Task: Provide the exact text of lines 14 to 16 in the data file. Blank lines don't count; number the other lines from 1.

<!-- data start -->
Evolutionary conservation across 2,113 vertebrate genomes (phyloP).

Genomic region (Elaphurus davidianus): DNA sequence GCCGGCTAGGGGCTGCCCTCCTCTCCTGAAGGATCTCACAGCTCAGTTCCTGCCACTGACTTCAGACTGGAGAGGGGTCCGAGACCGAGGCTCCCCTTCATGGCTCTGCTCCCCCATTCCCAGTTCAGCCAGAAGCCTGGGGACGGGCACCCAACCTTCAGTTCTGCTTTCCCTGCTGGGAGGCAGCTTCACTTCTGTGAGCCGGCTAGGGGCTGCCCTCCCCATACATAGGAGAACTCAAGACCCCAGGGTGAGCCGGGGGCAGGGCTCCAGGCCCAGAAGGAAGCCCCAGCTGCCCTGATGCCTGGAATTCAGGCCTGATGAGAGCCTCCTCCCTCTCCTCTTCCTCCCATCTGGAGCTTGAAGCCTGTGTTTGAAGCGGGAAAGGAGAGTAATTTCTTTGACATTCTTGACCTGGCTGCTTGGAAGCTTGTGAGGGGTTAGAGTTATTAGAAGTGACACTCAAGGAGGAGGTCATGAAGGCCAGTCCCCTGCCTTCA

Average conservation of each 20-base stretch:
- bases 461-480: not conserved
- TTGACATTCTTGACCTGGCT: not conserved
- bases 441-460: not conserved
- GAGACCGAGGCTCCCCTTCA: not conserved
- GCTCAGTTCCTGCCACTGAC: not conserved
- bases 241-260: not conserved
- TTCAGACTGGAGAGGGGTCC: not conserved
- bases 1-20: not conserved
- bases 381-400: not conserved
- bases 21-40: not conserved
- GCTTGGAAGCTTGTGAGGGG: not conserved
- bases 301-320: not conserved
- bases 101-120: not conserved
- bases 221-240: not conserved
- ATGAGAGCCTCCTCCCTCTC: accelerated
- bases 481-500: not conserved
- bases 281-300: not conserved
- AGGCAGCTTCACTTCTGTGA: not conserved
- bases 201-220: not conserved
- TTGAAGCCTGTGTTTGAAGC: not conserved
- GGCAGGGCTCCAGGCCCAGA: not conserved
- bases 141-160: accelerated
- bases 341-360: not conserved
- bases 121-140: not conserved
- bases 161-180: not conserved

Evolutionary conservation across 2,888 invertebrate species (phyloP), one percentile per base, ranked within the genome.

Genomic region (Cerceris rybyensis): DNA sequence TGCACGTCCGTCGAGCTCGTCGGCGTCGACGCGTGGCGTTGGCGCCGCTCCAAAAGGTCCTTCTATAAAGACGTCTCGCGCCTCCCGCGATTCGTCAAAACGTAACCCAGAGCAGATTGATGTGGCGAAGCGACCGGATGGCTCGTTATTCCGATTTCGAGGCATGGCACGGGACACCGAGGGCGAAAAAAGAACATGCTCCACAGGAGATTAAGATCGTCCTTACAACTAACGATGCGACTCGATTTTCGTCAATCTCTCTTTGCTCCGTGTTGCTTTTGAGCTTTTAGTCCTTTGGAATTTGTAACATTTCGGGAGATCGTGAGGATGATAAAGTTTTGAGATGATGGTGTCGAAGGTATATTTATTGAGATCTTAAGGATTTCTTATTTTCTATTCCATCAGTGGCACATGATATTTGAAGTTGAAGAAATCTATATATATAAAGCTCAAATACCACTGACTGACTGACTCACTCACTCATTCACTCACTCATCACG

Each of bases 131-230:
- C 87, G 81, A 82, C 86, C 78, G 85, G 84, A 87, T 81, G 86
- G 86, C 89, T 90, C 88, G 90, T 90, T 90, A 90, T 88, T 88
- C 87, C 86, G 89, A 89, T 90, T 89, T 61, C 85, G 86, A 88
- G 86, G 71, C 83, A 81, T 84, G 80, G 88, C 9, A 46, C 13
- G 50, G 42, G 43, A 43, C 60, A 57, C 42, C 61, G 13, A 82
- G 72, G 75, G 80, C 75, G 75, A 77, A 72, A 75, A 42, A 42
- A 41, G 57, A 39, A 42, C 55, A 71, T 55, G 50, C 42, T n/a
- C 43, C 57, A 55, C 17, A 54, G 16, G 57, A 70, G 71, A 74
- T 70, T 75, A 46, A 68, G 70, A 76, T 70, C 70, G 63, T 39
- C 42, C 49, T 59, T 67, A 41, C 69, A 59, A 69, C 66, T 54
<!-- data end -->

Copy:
- GCTTGGAAGCTTGTGAGGGG: not conserved
- bases 301-320: not conserved
- bases 101-120: not conserved